TAMPA — On Saturday, a glitzy sales center opens for Tampa's newest condo tower, the 24-story Virage on Bayshore Boulevard.
It may not be a hard sell. Months before the first shovel of dirt is turned, more than half of the 71 units are reserved including one of its $5 million penthouses. If that sale goes through, it would be the top price paid for a Tampa condo in a decade.
"We started last summer to meet with potential buyers and there was a lot of excitement about something new," said Dave Traynor of Smith &Associates, which is marketing the Virage.
Exactly a year ago today, Sarasota-based Ascentia Development Group purchased the bayfront site of the beloved Colonnade restaurant and two nearby parcels for $6 million. In the Colonnade's place now stands a sales center designed to resemble an actual unit, including kitchen with glass tile backsplash, open floor plan, large patio and 10-foot-high, floor-to-ceiling windows looking out over Hillsborough Bay and downtown Tampa.
"We're trying to replicate as many features as we can for our buyers' benefit," aid Steve Barber, Ascentia's vice president. To give them a better idea of what the finished product will look like, the sales center also offers a virtual fly-by tour and has a stunningly exact architectural model, complete with tiny trees, people and cars.
Construction of the Virage, at 3401 Bayshore Blvd., is due to start by fall and take 22 months. It and the 15-story Aquatica already rising a half mile away on Bayshore are the first new condo towers to be built in Tampa in a decade.
The Virage's units, which will incorporate high-tech and design features not available in older Bayshore condos, will range from 2,400 to 6,900 square feet. Prices run from $1 million to $5 million for the two penthouses, each of which will cover an entire floor.
Although one of the penthouses has been reserved at that price, the test will come at the time of contract and closing. No condo in Tampa has sold for more than $2.655 million in the last 10 years, Multiple Listing Service records show. By comparison, a Beach Drive condo in St. Petersburg went for nearly $7 million last year, and several others have sold for more than $3 million.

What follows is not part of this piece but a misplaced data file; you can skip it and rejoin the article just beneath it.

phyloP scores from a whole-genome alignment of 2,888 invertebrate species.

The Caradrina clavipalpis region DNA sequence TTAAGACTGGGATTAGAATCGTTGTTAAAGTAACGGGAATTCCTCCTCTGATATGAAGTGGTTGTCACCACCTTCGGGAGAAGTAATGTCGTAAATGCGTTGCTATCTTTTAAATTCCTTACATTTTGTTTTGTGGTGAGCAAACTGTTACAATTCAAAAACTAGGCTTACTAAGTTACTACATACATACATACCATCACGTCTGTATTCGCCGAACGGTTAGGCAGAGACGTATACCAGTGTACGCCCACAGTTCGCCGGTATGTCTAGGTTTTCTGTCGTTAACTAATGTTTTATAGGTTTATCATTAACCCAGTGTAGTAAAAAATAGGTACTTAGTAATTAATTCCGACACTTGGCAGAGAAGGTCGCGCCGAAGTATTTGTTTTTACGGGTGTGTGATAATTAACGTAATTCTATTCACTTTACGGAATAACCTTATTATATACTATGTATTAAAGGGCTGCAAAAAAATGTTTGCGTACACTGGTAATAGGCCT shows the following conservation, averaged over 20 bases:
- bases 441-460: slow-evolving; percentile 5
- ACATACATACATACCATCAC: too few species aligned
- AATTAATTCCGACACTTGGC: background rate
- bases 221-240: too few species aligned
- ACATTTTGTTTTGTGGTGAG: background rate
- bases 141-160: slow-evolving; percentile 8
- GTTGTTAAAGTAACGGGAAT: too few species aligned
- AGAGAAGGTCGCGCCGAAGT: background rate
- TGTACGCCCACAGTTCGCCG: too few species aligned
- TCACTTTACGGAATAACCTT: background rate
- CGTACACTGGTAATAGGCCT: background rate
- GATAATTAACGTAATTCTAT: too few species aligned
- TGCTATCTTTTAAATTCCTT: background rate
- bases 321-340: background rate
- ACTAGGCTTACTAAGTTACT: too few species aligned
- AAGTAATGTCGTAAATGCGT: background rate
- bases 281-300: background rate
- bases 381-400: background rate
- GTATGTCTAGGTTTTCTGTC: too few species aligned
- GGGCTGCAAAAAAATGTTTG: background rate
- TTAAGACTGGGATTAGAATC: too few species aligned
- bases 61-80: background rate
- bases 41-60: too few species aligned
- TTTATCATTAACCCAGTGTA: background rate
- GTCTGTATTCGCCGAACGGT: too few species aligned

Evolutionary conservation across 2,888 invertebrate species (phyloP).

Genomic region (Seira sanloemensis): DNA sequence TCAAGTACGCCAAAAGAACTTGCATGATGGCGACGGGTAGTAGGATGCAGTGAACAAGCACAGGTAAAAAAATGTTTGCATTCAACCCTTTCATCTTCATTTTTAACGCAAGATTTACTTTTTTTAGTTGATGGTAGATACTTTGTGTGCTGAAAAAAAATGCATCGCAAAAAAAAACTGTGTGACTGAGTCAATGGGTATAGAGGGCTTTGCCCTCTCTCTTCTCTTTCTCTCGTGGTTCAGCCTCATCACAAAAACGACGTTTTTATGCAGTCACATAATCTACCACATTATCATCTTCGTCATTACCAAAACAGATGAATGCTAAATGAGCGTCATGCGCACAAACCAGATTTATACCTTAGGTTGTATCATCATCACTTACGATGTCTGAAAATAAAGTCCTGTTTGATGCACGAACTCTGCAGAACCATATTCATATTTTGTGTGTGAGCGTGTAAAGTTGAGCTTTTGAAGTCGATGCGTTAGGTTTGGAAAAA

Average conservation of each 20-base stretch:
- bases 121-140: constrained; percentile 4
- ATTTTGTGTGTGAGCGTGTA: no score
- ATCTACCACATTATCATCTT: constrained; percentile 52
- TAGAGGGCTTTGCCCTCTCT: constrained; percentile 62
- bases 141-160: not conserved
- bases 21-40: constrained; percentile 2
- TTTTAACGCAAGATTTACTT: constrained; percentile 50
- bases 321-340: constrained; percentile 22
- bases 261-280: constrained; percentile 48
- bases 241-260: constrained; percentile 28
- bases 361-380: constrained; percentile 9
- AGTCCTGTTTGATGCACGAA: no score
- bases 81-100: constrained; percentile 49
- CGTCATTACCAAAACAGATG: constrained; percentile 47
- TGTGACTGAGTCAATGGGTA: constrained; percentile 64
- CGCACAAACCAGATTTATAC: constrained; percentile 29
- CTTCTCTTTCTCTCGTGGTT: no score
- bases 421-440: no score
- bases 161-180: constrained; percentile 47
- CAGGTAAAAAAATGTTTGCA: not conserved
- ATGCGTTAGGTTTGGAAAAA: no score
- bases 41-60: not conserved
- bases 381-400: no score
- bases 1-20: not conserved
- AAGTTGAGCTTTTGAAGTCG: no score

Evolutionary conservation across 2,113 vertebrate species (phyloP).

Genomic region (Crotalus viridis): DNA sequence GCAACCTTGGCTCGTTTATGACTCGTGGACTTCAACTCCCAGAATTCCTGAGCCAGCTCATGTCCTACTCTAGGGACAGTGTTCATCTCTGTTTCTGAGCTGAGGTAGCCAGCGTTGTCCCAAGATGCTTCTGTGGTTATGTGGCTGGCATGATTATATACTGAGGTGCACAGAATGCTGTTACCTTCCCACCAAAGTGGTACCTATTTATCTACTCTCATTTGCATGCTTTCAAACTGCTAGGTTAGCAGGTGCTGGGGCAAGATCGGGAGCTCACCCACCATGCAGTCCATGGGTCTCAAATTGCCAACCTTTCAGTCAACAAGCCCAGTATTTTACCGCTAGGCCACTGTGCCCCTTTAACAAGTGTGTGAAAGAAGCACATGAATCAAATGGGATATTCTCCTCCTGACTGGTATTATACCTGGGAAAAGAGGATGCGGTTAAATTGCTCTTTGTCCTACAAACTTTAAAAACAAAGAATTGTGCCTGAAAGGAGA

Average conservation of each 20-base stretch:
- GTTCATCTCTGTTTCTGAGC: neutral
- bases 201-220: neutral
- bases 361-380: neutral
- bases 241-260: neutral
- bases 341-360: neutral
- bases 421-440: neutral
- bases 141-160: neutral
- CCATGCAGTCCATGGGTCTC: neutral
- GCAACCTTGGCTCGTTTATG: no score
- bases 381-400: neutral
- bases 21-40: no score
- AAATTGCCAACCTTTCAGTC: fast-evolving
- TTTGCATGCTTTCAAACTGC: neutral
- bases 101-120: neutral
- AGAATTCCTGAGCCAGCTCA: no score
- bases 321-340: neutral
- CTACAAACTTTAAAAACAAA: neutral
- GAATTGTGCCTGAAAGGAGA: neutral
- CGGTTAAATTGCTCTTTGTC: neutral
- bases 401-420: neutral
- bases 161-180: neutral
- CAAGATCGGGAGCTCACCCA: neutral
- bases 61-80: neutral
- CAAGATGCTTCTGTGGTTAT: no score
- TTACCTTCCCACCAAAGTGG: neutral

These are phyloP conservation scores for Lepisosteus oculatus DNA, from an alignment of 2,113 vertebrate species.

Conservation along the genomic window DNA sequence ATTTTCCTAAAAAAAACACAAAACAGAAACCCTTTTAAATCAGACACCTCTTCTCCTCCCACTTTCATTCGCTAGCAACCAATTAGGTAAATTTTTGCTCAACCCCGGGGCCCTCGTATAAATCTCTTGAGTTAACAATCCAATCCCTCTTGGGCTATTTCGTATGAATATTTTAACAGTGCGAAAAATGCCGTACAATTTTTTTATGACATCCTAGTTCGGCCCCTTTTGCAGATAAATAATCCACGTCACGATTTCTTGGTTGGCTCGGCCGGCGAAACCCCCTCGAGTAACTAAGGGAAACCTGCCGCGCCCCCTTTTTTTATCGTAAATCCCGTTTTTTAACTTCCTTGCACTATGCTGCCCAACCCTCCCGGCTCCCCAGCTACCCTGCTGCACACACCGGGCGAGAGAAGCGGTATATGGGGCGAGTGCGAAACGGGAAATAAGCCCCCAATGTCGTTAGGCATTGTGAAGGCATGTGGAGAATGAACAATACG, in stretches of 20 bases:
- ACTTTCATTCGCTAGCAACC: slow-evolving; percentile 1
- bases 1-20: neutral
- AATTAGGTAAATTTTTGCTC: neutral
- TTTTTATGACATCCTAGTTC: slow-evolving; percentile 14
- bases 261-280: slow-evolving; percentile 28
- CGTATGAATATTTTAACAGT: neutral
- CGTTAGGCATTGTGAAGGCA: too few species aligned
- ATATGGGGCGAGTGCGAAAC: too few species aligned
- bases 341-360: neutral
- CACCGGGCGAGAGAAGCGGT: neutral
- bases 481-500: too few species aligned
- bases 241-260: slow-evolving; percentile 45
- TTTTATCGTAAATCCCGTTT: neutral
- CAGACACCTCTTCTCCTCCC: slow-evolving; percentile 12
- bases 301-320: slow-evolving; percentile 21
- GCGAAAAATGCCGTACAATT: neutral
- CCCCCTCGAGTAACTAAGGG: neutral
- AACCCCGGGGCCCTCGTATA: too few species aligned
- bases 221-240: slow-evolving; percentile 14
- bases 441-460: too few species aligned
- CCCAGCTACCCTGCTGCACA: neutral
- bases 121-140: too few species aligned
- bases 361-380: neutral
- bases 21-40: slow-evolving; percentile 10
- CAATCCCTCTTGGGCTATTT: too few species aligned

"It is ambitious," Traynor said of the Virage's pricing," but the potential buyers we've talked to were more concerned about quality and an unsurpassed location, less about price."
In Aquatica, where prices range from $978,000 to $2.15 million, most of the 32 units have been sold although that project won't be finished until next March. Broker Toni Everett, whose firm markets Aquatica, said she wouldn't be surprised if the Virage penthouses actually sold for $5 million.
"There's a pent-up demand for penthouses," she said.
Traynor said most of the buyers who have reserved Virage units are from South Tampa, including some who live in other condos. Of the reservations so far, "every bit was unsolicited, we didn't even have a sales gallery," he said. "That exceeded all expectations."
Virage's name comes from the French word for "curve,'' and curve it will — around a century-old oak.
"It was obvious to us that the community was very enamored of that tree," said Barber, noting that it was a familiar sight to generations of Tampa residents who dined at the Colonnade. "People got married under the tree, had a first kiss under the tree, so we decided to design the building around the tree."
Contact Susan Taylor Martin at smartin@tampa or (727) 893-8642. Follow @susanskate